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Theatre, Orchestra & Museum Tax Relief

The rates of Theatre Tax Relief, Orchestra Tax Relief and Museum and Galleries Tax Relief will be temporarily increased from 27 October 2021. The increased rates will apply until 31 March 2023.

These reliefs provide an enhancement of corporation tax deductions on expenditure incurred by companies on eligible productions or exhibitions.

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Annual investment allowance extended for a year

The Annual Investment Allowance (AIA) will remain at £1 million until 31 March 2023.

The AIA had been due to reduce to £200,000 on 31 December 2021. This enables 100% capital allowances to be claimed on most items of plant and machinery, including commercial vehicles, software and equipment.

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 Introducing the Building Safety Levy

In his Autumn 2021 Budget, the Chancellor confirmed the introduction of a 4% residential property developer tax for companies or groups of companies with profits of £25 million or more.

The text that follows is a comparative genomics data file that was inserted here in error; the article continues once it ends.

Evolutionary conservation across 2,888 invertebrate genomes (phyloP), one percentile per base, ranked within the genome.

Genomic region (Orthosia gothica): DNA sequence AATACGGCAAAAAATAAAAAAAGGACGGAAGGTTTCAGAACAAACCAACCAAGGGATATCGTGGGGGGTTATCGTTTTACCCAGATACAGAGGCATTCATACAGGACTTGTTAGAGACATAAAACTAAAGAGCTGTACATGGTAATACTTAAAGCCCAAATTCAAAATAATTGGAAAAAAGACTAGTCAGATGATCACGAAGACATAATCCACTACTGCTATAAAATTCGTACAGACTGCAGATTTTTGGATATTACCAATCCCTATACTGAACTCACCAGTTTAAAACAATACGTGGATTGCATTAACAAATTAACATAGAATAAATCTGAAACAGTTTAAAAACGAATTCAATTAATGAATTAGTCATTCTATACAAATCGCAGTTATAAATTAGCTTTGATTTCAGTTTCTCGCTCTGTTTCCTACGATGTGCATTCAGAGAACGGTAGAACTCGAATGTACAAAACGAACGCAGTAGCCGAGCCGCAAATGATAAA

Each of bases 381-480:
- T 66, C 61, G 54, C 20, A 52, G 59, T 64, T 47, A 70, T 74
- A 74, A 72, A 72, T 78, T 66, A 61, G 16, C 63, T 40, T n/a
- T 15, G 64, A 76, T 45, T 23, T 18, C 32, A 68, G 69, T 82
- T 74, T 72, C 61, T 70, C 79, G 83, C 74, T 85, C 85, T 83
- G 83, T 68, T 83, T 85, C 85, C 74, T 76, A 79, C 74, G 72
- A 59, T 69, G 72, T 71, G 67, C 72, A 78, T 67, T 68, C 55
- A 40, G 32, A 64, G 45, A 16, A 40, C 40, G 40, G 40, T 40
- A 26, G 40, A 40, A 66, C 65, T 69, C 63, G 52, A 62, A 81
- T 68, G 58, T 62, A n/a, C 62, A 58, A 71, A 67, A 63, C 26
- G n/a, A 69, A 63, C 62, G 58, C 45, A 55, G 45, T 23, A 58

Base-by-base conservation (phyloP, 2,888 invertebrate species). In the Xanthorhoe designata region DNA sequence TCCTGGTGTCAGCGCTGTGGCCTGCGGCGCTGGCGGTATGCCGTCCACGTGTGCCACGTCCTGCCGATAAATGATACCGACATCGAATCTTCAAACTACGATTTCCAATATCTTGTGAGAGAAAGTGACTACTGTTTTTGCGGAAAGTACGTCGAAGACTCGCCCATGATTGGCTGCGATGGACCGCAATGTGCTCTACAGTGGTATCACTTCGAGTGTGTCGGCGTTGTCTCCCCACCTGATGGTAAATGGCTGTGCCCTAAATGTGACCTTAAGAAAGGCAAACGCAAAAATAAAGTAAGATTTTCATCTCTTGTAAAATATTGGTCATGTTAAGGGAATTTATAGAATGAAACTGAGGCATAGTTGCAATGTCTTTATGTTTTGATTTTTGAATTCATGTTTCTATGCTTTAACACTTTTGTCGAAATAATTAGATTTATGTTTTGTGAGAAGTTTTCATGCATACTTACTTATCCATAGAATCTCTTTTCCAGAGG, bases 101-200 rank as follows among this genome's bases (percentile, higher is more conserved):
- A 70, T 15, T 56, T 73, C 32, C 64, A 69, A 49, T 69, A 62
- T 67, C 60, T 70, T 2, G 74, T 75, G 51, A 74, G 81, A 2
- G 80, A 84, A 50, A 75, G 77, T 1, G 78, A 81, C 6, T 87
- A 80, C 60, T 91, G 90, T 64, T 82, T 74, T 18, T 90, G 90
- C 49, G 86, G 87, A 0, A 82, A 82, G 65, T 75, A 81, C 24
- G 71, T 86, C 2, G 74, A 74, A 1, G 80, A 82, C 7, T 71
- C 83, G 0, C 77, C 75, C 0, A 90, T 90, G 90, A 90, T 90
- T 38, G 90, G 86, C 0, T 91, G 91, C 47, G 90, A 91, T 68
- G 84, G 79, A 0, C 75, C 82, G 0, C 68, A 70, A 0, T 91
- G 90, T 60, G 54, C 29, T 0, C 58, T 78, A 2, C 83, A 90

The new tax is called the ‘Building Safety Levy’ and will be used to fund the government’s £5.1 billion package to replace unsafe cladding on high-rise buildings in England.

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Autumn Budget 2021 and Manufacturing

The Chancellor missed a trick by failing to address long standing issues blighting the manufacturing sector including supply chain issues and freight costs.

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Pre-Budget Commentary

Autumn Budget 2021 – Sector Wishlist